Keeping up with double standards toward the Kardashians

I don’t think I’ve ever actually seen an episode of their reality show, but like most people with internet access and a television, I can’t help but keep up with the Kardashians. It’s not that I want to; it’s that they’re everywhere. And while I know that’s the way they like it, I can’t help but feel uncomfortable.

My discomfort isn’t caused by them—I mean, I didn’t really need to see that picture of Kim K’s ass that “broke the internet,” but it’s not like nudity on the internet is a shocking oddity—but by two particular double standards their popularity has made evident.

When I logged onto Facebook this morning, the first thing  I saw on my newsfeed was this headline from Bustle, usually one of my favourite female-centric sites:

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Kylie Jenner, for those who have somehow managed to avoid keeping up with the Kardashians better than I do, is 17. She is also dating a 25-year-old, who is (rightfully) catching a lot of flack for dating a minor. And she gets a lot of attention from male-oriented websites, which (rightfully) catch a lot of flack for drooling over a minor. And yet because this is a female-oriented website posting about an underage girl’s body under the guise of Girl Power, it’s okay?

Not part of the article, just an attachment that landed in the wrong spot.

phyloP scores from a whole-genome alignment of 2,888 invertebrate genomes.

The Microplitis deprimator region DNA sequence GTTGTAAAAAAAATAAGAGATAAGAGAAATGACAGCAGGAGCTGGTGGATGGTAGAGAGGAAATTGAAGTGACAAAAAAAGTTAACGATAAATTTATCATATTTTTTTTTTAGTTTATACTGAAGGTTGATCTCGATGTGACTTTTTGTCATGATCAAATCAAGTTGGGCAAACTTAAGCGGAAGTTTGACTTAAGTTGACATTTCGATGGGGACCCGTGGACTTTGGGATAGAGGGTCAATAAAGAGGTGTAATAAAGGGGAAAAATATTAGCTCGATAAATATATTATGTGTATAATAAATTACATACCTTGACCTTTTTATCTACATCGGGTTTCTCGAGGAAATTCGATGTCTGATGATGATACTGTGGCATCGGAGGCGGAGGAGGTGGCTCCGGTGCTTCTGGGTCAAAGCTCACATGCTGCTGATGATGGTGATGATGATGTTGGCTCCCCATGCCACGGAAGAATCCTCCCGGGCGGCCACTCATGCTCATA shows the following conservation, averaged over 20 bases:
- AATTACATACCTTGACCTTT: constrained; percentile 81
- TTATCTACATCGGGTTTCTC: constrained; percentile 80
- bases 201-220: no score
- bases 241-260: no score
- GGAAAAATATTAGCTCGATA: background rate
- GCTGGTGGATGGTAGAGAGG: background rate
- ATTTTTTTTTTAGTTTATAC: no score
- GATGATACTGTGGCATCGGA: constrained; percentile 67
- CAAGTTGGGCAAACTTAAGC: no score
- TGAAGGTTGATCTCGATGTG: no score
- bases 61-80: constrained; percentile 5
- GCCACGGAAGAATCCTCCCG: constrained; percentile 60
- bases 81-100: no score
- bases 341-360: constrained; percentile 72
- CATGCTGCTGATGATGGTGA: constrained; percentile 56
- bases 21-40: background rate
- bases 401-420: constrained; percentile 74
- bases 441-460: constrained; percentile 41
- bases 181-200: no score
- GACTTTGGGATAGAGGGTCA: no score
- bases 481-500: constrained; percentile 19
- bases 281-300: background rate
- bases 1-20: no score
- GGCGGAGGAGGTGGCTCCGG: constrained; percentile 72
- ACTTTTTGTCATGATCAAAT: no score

Let me be clear: I think women should be able to wear whatever they want, whether they are 17 or 27. I also think that breasts are oversexualised in our society when they are obviously a natural thing for women to have. That doesn’t mean that we need to be discussing the breasts of a 17-year-old and pretending it’s empowerment.

On the other side, there’s another double standard that comes from those who don’t love to keep up with the Kardashians. While I might be uncomfortable with Bustle talking about Kylie Jenner’s body-baring outfits, I am even more uncomfortable with people who are usually equally invested in empowering women deciding it’s okay to degrade Jenner or her siblings because they’re not fans.

If you’re against slut shaming (as you should be), you don’t get to make an exception for calling Kim K a “ho” because you don’t like the way she dressed or that she’s married to Kanye. If you’re against judging women for their appearances (as you also should be), you don’t get to make an exception for trashing Kylie Jenner because she got lip injections. Not keeping up with the Kardashians doesn’t mean you have to bring them down.

If the Kardashians faded into obscurity tomorrow, I wouldn’t miss them. But while their presence is ubiquitous in entertainment media we should use it to examine our reactions and responses to women we don’t like or whose choices we disagree with. It doesn’t mean we can’t criticize, of course, but when our criticisms—or even our praise (as in the case of Bustle’s comments about Kylie Jenner’s body)—would anger us if they were directed to women we like, whether celebrities or friends, we have to be willing to criticize our own biases. It’s not enough to respect women who do things the “right” way (our way); we have to respect those who don’t.


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